Omelettes have a long history dating back to 16th century France. Most are made with just simple egg and dairy ingredients. The fluffiest omelettes use whole eggs or all egg whites, which are beaten with a small measure of cream, milk or water. I even recall adding just a tiny bit of pancake batter to give them more body.
Legend has it that when Napoleon and his army were travelling through the south of France, they spent one night near Bessieres. Napoleon ate an omelette prepared by a local cook and enjoyed it so much that he ordered the townspeople to gather all the eggs in the village and prepare a gigantic omelette for his army the next day. Since 1973, every year on the Monday following Easter, people in Bessieres, France make a giant omelette, using 15,000 fresh eggs.
I have added some pictures of this huge omelette as well as one of a cook dumping egg shells in a pile.
The recipe I am including is an adaptation of an omelette I enjoyed at a restaurant called Mariah’s sometime in the eighties. At the time it was located in the seaside town of Carlsbad, California, USA.
In a small dish, combine all guacamole ingredients; set aside.
Preheat an electric flat griddle to 325 F. Saute mushrooms, green onions & shrimp in margarine keeping each separate from each other. Remove from griddle. Carefully pour beaten eggs onto griddle forming two large circles. Divide guacamole, mushrooms, cheese, crab meat & shrimp between the two omelettes.
Cover with a large sheet pan for a few minutes until all is cooked, being careful not to over or under cook. Fold each omelette over & place on serving plates. Top with sauteed green onions. Add some fruit for a garnish if you prefer.
Food historians have all agreed on the fact that this retro classic dish is not Italian. Truth is it was named after the Italian opera singer Luisa Tetrazzini. Chef’s often named dishes after prestigious clients at their restaurants.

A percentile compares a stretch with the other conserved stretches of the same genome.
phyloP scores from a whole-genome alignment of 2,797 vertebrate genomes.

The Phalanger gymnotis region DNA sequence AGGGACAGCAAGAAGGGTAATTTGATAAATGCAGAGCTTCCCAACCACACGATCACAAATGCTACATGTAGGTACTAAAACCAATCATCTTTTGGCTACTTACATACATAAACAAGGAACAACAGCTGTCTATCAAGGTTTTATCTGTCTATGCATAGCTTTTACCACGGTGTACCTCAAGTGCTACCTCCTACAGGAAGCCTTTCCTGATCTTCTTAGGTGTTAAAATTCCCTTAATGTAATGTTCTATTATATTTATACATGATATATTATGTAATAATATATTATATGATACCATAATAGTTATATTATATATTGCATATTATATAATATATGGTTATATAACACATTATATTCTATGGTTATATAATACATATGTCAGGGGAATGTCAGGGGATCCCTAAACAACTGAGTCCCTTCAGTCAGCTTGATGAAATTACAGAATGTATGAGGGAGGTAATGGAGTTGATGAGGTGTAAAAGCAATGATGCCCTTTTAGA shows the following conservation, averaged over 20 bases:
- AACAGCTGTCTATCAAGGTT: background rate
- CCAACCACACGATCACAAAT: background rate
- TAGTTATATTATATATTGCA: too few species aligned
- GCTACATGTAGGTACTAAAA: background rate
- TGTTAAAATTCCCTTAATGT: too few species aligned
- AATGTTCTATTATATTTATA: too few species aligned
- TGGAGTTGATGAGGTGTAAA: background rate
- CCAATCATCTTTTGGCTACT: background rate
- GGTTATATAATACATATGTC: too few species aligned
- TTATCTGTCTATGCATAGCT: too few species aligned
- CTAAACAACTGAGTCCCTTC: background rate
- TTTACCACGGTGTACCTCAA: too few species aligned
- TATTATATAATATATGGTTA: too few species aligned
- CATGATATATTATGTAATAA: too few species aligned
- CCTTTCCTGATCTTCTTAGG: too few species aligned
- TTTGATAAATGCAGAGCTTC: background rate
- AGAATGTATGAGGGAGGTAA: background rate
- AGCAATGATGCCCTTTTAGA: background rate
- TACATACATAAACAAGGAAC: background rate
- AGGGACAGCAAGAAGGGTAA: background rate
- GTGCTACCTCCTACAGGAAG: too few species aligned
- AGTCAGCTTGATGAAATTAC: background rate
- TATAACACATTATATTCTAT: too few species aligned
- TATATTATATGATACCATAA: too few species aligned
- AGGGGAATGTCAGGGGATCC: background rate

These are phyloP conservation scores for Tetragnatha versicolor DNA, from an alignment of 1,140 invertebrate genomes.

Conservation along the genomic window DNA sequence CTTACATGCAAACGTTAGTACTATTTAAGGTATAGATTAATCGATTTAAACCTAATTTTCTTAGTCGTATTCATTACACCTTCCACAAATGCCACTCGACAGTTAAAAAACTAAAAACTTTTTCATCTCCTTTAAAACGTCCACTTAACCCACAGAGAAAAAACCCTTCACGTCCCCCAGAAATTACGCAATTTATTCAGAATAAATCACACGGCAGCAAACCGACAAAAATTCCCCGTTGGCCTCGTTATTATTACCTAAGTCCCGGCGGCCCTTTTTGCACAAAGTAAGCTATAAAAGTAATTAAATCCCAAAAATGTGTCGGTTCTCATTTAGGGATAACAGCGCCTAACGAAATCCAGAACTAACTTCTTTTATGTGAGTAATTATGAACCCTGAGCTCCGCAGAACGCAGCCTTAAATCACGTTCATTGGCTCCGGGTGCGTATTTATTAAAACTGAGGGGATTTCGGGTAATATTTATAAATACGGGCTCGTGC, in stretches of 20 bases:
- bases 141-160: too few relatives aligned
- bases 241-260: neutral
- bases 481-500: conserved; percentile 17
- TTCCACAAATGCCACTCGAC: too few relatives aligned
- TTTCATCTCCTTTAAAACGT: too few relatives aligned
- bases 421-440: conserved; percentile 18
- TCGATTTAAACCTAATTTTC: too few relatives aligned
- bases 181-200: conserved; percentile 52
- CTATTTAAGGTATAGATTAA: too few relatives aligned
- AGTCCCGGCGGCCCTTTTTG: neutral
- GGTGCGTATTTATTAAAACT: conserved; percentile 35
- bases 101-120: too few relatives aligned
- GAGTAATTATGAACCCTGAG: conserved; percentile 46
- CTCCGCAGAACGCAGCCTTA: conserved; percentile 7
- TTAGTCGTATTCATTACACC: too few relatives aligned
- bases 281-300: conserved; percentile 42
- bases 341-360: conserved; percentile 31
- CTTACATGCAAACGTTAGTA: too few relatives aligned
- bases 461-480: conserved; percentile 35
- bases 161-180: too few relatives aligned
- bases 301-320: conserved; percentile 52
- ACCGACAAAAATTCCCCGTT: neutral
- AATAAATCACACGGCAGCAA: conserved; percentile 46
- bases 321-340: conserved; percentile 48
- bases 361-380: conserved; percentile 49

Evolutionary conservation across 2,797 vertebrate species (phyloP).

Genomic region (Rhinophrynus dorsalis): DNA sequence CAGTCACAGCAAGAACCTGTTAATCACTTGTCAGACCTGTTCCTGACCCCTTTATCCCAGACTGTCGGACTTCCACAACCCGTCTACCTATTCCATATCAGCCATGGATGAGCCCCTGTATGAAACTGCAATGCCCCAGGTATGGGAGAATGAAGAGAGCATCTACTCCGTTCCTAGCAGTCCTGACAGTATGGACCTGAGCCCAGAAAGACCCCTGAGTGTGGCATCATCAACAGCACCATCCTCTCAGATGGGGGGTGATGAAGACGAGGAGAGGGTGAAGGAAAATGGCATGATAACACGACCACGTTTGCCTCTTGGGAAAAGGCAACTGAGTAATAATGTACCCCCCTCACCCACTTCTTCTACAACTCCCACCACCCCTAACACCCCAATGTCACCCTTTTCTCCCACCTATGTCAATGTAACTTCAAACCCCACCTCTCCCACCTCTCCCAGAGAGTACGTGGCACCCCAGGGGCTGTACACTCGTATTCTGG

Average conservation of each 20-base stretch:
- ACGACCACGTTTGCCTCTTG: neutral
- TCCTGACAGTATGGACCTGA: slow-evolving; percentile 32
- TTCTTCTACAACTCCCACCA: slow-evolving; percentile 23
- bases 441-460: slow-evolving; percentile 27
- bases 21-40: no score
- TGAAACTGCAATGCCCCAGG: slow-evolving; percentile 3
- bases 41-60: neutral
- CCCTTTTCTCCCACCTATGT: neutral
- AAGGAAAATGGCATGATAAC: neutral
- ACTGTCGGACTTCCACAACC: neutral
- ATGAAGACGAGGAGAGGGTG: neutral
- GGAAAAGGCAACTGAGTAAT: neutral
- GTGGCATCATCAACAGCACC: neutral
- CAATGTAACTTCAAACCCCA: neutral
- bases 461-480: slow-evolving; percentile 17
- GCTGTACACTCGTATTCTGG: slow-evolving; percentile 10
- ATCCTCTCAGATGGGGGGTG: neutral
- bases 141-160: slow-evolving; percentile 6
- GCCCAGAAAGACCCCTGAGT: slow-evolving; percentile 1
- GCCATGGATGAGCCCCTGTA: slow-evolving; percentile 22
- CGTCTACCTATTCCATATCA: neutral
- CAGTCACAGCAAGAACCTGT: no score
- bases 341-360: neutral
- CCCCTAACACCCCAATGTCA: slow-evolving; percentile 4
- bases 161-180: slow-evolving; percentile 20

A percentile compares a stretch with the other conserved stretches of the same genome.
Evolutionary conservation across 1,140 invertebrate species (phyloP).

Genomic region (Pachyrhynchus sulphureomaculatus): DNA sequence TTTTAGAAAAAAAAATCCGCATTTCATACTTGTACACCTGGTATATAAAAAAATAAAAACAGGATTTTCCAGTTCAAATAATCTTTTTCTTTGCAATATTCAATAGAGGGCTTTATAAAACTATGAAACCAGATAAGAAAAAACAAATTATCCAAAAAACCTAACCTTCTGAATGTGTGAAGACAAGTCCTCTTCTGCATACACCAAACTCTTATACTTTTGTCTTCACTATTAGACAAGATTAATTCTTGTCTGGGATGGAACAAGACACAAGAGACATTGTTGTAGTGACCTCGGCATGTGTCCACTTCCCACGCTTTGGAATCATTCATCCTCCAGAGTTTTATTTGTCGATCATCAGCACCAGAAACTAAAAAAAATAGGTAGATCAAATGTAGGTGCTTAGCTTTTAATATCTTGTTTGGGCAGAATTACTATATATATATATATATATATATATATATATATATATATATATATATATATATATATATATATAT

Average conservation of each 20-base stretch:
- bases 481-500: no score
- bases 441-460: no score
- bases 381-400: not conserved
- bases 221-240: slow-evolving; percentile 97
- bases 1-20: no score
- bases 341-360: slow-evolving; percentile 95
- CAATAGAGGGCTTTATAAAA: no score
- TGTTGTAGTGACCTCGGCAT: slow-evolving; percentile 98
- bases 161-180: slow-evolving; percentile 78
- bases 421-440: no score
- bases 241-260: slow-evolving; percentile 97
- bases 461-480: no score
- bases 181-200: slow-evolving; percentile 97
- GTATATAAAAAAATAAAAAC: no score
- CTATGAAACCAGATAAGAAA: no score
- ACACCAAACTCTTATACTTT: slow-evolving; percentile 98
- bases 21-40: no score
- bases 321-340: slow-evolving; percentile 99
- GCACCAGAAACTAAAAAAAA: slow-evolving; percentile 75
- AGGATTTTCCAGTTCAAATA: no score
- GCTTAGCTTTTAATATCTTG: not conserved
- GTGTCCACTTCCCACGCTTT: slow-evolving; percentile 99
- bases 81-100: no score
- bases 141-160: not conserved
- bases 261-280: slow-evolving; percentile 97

Tetrazzini is a rich dish combining cooked spaghetti tossed with either cooked poultry or seafood (never red meat) and a tangy sherry -cream parmesan cheese sauce. Sauteed mushrooms (a must), along with steamed peas, asparagus tips or broccoli florets are common additions.
Whether it is made individually or as a casserole, it is sprinkled with sliced almonds and additional parmesan, then broiled or baked until crunchy and bubbly with a golden top.
Time and home cooking have stripped away many of the dish’s continental flourishes, with modern versions of tetrazzini being more sturdier and less grand. The recipe means different things to different people with shortcut recipes sometimes using canned cream soups. Although tasty, they never quite measure up to the original iconic dish.
Brion and I absolutely love this meal. It might be a bit more expensive but using the Italian Parmigiano-Reggiano as opposed to generic parmesan cheese is well worth it in this recipe.
In a large stockpot, bring 2 1/2 liters of water to a boil & add 1 1/2 tsp salt. Break pasta in half & add to boiling water. Cook pasta until slightly less than al dente, about 8 minutes. Drain well & return to stockpot. Add the butter, Parmesan & pepper. Toss until butter is melted & pasta is evenly coated. Transfer to a large bowl & set aside.